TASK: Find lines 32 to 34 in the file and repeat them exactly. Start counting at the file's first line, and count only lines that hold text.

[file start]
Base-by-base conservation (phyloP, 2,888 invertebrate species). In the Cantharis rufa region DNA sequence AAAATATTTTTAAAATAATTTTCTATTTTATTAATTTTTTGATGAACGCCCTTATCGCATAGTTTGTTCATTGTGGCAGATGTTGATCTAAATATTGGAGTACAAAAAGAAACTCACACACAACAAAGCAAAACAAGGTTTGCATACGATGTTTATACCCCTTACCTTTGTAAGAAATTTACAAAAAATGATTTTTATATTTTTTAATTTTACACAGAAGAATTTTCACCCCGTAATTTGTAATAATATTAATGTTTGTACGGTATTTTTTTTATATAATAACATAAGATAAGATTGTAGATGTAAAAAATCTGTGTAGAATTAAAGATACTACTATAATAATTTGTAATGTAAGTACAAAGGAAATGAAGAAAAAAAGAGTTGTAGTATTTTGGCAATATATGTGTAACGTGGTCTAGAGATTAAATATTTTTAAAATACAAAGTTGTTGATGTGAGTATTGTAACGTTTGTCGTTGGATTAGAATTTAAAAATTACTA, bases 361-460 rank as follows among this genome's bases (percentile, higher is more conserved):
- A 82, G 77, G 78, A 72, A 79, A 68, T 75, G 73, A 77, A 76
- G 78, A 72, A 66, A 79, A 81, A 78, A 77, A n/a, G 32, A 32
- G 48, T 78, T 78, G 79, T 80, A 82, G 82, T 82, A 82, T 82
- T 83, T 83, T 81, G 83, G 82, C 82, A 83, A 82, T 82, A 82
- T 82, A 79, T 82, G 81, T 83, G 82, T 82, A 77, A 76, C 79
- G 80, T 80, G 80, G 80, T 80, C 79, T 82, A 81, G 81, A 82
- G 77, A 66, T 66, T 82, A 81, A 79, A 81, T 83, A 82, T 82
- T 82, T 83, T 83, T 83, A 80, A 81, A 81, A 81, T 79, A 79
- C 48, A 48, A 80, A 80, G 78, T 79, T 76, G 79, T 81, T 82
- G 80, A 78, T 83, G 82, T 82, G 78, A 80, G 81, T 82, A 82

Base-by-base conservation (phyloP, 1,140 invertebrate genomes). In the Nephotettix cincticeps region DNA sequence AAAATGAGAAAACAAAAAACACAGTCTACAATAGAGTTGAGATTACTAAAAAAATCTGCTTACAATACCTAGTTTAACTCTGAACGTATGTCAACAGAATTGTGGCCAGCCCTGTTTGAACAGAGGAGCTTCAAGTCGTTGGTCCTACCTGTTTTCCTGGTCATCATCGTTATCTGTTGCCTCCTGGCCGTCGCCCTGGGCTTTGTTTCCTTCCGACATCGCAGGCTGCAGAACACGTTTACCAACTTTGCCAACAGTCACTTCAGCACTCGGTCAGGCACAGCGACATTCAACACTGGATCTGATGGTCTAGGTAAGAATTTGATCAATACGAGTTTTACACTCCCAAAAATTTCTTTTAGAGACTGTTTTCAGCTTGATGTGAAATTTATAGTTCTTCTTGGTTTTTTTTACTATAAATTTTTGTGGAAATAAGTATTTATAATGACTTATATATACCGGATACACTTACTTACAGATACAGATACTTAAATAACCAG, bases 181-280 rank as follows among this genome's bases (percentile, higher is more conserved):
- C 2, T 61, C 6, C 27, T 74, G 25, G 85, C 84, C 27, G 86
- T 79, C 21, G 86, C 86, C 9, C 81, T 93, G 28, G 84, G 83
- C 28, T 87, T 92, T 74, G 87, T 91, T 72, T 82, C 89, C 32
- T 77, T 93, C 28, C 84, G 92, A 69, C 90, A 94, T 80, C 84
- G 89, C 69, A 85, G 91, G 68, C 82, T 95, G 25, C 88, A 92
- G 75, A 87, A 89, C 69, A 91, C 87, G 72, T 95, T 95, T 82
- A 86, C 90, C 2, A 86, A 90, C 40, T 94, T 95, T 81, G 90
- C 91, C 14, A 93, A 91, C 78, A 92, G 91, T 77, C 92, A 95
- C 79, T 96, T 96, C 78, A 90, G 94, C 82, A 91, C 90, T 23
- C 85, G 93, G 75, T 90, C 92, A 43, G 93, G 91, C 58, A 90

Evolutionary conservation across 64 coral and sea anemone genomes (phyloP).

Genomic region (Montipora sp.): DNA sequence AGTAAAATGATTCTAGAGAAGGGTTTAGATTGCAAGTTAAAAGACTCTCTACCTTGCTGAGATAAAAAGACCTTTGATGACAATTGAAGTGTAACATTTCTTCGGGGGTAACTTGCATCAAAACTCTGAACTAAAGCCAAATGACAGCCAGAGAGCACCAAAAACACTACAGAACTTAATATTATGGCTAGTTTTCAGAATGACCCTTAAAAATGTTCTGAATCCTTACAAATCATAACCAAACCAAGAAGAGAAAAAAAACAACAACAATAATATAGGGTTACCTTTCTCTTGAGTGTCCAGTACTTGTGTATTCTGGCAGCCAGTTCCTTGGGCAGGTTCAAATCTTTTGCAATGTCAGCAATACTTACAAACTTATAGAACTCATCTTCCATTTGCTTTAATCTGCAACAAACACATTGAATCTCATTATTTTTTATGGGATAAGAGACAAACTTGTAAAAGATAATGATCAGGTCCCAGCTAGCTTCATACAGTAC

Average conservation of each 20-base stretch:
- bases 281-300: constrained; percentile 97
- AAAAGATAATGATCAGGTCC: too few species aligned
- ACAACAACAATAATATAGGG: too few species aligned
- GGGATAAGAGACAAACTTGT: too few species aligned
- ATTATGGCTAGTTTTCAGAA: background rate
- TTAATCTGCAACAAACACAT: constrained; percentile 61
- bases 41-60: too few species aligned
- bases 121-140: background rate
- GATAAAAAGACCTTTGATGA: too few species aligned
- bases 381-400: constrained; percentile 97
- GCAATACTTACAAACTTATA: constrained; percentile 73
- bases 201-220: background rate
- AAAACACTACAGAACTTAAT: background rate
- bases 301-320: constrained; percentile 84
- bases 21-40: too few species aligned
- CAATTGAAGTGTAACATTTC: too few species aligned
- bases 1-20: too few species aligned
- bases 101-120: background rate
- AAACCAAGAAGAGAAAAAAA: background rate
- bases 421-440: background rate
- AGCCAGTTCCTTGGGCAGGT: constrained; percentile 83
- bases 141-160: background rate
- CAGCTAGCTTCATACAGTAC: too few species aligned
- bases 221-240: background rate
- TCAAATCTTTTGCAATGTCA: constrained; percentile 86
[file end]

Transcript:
- bases 41-60: too few species aligned
- bases 121-140: background rate
- GATAAAAAGACCTTTGATGA: too few species aligned